The Iran Nuclear Impasse

Russian President Dmitry Medvedev emerged from a meeting with U.S. President Barack Obama with a more open attitude toward tougher sanctions against Iran in the event negotiations over Tehran’s nuclear program don’t produce results. That’s a pretty quick dividend from the missile defense decision, but I think Nikolas Gvosdev is spot on here:

But the crux of the matter for the U.S. is not when Tehran crosses theline and has a working bomb, it is trusting Iran to have a nuclearinfrastructure like Japan’s. I think that Russia will be far moresupportive of “trusting” Iran with nuclear technology than a U.S. whichwould prefer a much higher degree of Iranian denuclearization. And Ithink it is here that we will still have daylight between thepositions, unless something else changes the calculus.

For an informative take on what “trusting” Iran with the so-called “Japanese deterrent” would look like, try this Gary Sick article.

What it comes down to is that the best the U.S. and its Western partners can likely hope to achieve through negotiations is an intrusive IAEA inspections regime that offers the maximum level of transparency to satisfy the “verify” clause of the “Trust, but verify” formula. My hunch prior to the Iranian elections was that the Obama administration was setting the stage to make that politically palatable. The problem is that the events in Tehran post-June 11 all but fatally undermine the “trust” clause of that formula. They also render the multinational uranium consortium option, whether in Iran or offshore, less likely as a face-saving option for everyone.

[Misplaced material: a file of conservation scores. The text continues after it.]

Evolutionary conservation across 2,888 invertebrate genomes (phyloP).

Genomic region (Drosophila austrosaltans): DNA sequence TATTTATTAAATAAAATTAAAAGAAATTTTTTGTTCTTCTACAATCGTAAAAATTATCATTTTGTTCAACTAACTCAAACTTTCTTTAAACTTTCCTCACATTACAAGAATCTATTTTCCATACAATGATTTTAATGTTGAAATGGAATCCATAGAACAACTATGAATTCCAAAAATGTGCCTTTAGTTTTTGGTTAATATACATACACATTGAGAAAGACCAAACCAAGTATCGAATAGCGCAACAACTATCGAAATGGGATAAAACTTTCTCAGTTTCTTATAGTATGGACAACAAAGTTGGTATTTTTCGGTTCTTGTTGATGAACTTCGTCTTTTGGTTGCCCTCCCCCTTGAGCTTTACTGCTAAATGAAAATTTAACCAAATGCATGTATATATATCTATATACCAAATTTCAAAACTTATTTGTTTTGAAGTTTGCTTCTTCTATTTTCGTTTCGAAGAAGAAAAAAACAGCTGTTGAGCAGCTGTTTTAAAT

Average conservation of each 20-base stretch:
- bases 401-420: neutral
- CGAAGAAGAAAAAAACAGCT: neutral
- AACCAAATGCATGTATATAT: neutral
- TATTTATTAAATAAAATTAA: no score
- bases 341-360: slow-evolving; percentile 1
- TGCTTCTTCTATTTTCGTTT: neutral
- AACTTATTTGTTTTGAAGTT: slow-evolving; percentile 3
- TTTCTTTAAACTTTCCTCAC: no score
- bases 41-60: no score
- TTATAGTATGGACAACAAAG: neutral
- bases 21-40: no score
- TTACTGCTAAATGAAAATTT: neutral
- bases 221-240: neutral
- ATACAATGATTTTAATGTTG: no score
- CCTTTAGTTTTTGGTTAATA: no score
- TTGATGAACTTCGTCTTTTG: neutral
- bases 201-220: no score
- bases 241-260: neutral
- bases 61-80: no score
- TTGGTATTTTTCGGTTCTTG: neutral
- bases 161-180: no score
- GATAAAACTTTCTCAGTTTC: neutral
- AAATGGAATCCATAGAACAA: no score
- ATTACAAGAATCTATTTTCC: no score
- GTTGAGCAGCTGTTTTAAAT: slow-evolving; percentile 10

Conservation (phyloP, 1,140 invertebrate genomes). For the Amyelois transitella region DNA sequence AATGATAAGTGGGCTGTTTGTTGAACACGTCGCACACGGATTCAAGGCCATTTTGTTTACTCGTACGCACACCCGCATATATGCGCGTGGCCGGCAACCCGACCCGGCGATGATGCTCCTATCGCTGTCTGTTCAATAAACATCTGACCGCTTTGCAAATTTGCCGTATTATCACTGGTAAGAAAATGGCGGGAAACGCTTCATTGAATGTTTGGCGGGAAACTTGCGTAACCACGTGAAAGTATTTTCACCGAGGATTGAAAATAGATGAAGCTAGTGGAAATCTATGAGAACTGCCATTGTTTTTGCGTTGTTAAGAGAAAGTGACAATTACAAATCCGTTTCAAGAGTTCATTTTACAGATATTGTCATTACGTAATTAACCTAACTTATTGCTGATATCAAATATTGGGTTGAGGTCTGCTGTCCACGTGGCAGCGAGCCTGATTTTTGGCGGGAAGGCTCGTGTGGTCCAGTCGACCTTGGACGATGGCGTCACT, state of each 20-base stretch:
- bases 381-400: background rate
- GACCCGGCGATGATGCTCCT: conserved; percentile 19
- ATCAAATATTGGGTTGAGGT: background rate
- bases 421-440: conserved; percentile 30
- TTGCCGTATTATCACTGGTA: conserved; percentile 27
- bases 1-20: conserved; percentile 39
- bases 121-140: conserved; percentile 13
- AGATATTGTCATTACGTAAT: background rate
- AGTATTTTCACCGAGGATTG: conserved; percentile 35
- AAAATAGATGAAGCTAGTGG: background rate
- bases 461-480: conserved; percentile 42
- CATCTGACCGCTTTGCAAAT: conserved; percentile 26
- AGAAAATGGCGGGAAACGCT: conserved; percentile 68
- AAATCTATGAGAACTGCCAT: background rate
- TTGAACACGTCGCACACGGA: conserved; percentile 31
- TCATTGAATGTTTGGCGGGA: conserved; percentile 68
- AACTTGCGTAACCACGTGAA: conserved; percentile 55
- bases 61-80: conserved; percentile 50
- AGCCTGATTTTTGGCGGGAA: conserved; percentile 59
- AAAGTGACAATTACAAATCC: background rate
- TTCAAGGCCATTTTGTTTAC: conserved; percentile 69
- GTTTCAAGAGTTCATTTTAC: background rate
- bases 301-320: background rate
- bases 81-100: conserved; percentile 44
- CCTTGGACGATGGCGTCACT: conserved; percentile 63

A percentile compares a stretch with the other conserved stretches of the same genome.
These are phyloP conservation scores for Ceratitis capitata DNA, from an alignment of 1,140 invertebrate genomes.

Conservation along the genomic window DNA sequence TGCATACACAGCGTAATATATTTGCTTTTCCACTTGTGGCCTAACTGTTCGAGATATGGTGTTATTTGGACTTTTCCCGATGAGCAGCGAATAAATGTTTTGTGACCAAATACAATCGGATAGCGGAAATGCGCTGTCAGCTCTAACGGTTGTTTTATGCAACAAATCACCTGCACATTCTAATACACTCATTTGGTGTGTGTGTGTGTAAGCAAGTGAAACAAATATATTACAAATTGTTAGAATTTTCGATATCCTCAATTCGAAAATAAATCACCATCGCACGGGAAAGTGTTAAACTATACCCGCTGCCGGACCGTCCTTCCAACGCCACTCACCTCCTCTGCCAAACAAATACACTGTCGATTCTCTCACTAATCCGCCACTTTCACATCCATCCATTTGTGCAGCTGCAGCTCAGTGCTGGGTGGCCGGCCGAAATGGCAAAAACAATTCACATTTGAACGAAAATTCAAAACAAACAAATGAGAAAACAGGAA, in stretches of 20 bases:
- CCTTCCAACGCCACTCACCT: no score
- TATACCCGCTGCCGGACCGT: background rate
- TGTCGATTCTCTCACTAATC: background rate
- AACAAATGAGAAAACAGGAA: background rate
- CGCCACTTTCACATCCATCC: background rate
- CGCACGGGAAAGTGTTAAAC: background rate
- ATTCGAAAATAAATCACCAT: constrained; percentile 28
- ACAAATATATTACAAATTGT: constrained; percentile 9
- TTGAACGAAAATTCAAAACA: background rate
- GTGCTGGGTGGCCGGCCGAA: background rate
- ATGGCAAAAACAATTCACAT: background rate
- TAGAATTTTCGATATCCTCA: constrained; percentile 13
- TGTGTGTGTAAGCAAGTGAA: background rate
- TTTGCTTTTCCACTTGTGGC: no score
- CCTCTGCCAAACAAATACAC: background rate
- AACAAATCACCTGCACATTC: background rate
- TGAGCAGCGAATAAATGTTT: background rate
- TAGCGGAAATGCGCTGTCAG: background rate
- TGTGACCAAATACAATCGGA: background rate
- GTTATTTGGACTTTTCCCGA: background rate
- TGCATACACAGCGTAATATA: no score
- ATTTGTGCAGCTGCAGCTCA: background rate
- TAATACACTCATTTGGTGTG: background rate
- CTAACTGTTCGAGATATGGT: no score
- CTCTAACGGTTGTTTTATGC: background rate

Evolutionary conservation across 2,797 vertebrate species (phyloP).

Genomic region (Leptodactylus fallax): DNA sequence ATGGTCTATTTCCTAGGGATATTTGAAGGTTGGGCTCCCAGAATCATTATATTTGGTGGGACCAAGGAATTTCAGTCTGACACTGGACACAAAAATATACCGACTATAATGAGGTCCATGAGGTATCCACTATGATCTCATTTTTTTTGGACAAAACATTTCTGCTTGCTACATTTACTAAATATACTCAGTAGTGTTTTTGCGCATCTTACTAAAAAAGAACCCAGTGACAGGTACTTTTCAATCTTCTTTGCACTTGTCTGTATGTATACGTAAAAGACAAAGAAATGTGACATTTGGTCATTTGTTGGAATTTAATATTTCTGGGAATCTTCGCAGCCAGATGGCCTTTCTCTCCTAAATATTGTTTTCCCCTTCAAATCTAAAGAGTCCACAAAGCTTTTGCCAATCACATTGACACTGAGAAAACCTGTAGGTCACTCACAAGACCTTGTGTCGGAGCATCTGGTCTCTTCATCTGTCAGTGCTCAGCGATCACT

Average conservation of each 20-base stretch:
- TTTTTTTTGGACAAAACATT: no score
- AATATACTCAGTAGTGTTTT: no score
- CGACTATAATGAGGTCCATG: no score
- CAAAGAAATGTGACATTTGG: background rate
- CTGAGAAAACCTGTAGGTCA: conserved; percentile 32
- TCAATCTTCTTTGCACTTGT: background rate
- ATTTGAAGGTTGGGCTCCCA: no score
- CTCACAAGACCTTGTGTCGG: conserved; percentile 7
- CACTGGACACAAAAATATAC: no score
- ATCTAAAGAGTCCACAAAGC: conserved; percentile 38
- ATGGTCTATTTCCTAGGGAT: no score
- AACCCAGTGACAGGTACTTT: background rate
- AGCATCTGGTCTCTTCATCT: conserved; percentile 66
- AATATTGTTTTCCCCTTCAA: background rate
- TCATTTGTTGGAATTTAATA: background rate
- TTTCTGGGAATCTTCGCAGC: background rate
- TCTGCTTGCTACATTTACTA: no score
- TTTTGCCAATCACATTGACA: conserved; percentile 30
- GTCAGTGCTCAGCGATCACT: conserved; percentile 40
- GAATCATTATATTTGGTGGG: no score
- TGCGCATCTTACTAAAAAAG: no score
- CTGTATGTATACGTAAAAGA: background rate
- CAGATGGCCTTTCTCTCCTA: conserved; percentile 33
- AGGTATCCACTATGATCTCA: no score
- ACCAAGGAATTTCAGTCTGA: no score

This isn’t to say that Obama’s approach was flawed, just that the ground has changed underneath it. (The same thing has happened to his Afghanistan policy, for that matter.)

Nevertheless, it’s hard to see where the release valve now is on this one. Even given Medvedev’s change in tone, China has resisted Obama’s appeal to support sanctions and has reportedly begun supplying Iran with gasoline in anticipation of an embargo.

Meanwhile, French President Nicolas Sarkozy yesterday suggested a December deadlinefor Iran to show progress in talks. And in his speech to the U.N.General Assembly, also yesterday, Sarkozy essentially put Iran on notice fora military strike, saying Tehran would be making a “tragic mistake” ifit expected the West to remain “passive” in its response to whatSarkozy called a military nuclear program.

I’d be surprised if that was coordinated with the U.S. position, because it seems like the kind of remark that limits all sides’ room for maneuver at a time when the exact opposite is what is needed.

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